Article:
As a participant in the Amazon Services LLC Associates Program, this site may earn from qualifying purchases. We may also earn commissions on purchases from other retail websites.
The discovery of hundreds of skilfully crafted stone blades at Jaljulia, a site situated in modern day Israel, suggests human ancestors were communicating complex ideas and employing conceptual thinking up to 500,000 years ago, far earlier than usually proposed by scientists.
In November 2017, Israeli archaeologists announced the discovery of an ancient rock tool manufacturing ‘school’ at Qesem Cave, 12 kilometres east of Tel Aviv. The scientists found compelling evidence that techniques for sculpting perfect stone blades were being passed on to new students by older adepts. The oldest layers at the site suggested the local population of archaic humans were present at the site perhaps as early as 400,000 years ago, and some of the fossil teeth from the cave suggest these may have been very early members of the Homo sapiens species.
Schooling of the sort revealed at Qesem suggests some degree of higher cognition, forward-thinking and complex communication among a firmly bonded population group. All being traits we tend to think of as being very modern in respect to human ancestors. The latest revelation from the region pushes the dates back even further, by another 100,000 years.
Hundreds of thousands of artefacts have been excavated from an old riverbed at Jaljulia since archaeologists stumbled on the site as part of standard exploration before any residential construction projects.
“It was a perfect spot for humans,” says Ran Barkai, an archaeologist from Tel Aviv University. “The water brought flint nodules from the hills, which were used to make tools on the spot, and it attracted animals, which were hunted and butchered here. They had everything that prehistoric people needed.”
Examination of the stone tools and experimental testing of the palaeomagnetism associated with the sediments in the artefact layers suggested the site was inhabited around half a million years ago. The assumption is that the hominins responsible were probably Homo erectus, a strong candidate based on the age of the site. However, although most of the artefacts are typical bifacial hand-axes that would be expected to be in the Homo erectus toolkit, a significant number of Levallois blades have also been revealed.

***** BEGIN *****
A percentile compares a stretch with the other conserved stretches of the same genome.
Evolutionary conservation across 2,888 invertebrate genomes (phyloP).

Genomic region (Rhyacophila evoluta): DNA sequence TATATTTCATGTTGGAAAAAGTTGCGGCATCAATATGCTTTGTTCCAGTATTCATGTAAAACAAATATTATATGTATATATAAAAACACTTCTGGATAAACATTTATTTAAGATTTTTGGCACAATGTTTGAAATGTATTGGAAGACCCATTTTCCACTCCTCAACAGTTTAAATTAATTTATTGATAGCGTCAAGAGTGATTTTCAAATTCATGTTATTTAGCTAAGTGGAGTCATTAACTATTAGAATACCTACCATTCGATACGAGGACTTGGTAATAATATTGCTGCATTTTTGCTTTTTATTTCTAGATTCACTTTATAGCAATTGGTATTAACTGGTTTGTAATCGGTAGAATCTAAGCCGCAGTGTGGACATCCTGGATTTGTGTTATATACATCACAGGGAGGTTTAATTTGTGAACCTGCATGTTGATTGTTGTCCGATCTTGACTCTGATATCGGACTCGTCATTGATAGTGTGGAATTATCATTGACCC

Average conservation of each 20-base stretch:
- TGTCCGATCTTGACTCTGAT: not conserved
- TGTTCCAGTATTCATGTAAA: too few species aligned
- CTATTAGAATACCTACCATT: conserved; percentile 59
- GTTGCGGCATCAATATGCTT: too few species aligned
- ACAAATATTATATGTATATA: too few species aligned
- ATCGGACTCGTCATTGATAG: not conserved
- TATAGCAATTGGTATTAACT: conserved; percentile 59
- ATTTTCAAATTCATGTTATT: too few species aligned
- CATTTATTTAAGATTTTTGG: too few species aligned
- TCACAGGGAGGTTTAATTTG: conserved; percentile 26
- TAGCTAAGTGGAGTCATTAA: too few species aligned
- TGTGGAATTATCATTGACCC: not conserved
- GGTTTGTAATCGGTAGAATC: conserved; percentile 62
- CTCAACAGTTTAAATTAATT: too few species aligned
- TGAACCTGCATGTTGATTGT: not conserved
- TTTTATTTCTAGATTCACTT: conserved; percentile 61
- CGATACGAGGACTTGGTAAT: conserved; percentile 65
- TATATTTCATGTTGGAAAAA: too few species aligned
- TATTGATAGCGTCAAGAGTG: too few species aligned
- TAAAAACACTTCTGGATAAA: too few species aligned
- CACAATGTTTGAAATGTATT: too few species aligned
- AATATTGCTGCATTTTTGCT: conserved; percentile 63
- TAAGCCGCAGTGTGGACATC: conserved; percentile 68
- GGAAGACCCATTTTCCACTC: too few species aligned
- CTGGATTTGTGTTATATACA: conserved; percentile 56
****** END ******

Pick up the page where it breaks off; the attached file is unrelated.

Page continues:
“It [Levallois blade] requires a conceptual leap that allows you to envision the desired tool in the flint core before you even start shaping it,” Barkai says.
The Levallois style of blade is far more complicated to manufacture than merely banging a rock into shape and is generally considered to be beyond the cognitive abilities of Homo erectus. It is hoped that the extremely early habitation dates at Jaljulia will be confirmed by the more accurate dating process known as optically stimulated luminescence (calculation of the last time grains of sediment were exposed to light). Confirmation of the dating may well indicate that some form of archaic Homo sapiens or Homo heidelbergensis (ancestral Neanderthals) were present in the Levantine region long before scientists thought.
There is the intriguing possibility that the blades manufactured at Jaljulia were the work of the direct ancestors of modern humans living between the time of the first recognisable Homo sapiens and the divergence from the last common ancestor shared with Neanderthals and Denisovans – a split now believed to have taken place around 750,000 years ago.
What precisely our direct ancestors living 500,000 years ago would have looked like, and what name we should call them, remains unclear, but it seems likely they were intelligent and able to utilise the same conceptual thinking modern humans rely on today.